“Unless the independent merchants unite together, build better customer relationships and bring quality service focused on rewarding their best customers, one by one they will be picked off. It has been happening in every town across the nation after the Biggest Boxes lay their new track.”

That’s a little heavy on the train metaphors, but we get the point. And agree.

We have continuing discussion of our report that Delta Air Lines is breaking with the traditional approach to frequent flyer programs and moving from mileage-based rewards to a system that also will reward customers based on the fares they pay. We suggested that this is an interesting shift, and that perhaps retailer loyalty programs ought to consider coming at the strategy from a different angle.

Not everyone agrees. One MNB user writes:

“I believe that Delta has not created a "better" program with this new philosophy. Let's take a look at this. With the past program, flyers were rewarded for Frequent Flying, which is the philosophy that the program was founded on years ago. Now, flyers are being rewarded for Profitable Flying and I do not mean for the flyers.

“Why should a person which has to fly to smaller cities, get on a plane a minimum of two times to arrive (usually through Atlanta) receive LESS miles than someone who boards a plane once in Atlanta and flies to LA? As a current Delta GOLD Frequent Flyer, I have done the math, and I will now have to fly a minimum of 25 flights (4 segments/flight) to the smaller cities, in which I do business, just to reach SILVER status with Delta. In the past, this would have made me a PLATINUM flyer with Delta. Are you telling me that 25 flights are costing my company (and Delta) less than 12 cross-country flights to reach the same status?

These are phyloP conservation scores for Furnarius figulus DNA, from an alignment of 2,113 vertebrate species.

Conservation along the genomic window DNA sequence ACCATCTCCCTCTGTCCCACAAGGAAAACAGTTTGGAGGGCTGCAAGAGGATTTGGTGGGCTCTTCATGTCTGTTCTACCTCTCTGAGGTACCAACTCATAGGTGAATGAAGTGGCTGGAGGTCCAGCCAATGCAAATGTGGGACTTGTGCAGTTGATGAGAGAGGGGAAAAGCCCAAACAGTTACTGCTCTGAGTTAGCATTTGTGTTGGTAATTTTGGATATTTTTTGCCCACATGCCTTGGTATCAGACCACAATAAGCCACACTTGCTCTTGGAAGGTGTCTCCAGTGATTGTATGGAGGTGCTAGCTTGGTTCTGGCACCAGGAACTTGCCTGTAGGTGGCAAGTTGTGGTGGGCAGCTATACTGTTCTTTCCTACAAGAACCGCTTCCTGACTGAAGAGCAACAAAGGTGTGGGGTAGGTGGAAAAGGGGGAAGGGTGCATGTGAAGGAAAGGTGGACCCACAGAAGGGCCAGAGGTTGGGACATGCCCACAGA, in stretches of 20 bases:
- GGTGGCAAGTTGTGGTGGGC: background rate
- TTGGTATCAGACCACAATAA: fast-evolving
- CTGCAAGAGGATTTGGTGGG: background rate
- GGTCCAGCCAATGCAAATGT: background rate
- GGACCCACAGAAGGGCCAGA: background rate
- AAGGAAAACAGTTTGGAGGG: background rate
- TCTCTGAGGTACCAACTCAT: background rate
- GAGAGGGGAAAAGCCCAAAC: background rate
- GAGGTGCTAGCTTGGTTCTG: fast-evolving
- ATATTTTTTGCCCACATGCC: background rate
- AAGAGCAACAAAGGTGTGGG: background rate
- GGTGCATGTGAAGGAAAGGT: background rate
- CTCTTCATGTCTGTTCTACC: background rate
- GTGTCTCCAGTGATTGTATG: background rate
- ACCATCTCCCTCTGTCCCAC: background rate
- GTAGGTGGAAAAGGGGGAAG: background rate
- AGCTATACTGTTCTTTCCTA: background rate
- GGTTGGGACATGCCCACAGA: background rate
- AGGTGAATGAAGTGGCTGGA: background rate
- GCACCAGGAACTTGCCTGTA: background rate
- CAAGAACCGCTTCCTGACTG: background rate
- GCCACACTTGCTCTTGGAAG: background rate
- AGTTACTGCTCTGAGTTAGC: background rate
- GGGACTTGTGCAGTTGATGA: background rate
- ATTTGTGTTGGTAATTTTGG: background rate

“Simply put, this is just another way for the airline industry to make up for poor profits by cutting costs. In my eyes, if I were to treat my customers in this manner, I would not be in business very long. But, I guess the airlines are slowly working their way towards this anyway.”

We still think there is an argument to be made for rethinking the way loyalty marketing programs work, especially in supermarkets. MNB user Beth S. Agejew had a great idea:

“You mentioned rethinking how loyal customers are rewarded, for example, giving extra rewards to those who shop in perimeter departments. Why not use this concept to work on America's obesity problem - give extra reward to consumers who purchase healthy products such as fruit and vegetables? Just a thought.”

Combined with other healthy eating/anti-obesity marketing programs, this could be a winner.

In response to yesterday’s story about Safeway’s Dominick’s division laying off 500 employees in a “belt tightening move” required because “staffing needs changed,” one MNB user wrote:

“Before we begin to question whether the UFCW members voted wisely, let's recognize that the layoffs are the result of a decline in business, not anything having to do with the new contract proposals. They would likely have occurred anyway.”


Finally, we had a brief piece yesterday about how Tesco, the UK’s top food retailer, has struck a deal with a travel agency to allow consumers using to book hotels, air travel, rental cars and vacation packages. Discounts are being offered to members of Tesco’s frequent shopper program.

One MNB user wrote in to note that Wal-Mart and Sam’s Club announced similar deals – some 18 months ago.

Luckily for us, we never suggested that Tesco was first…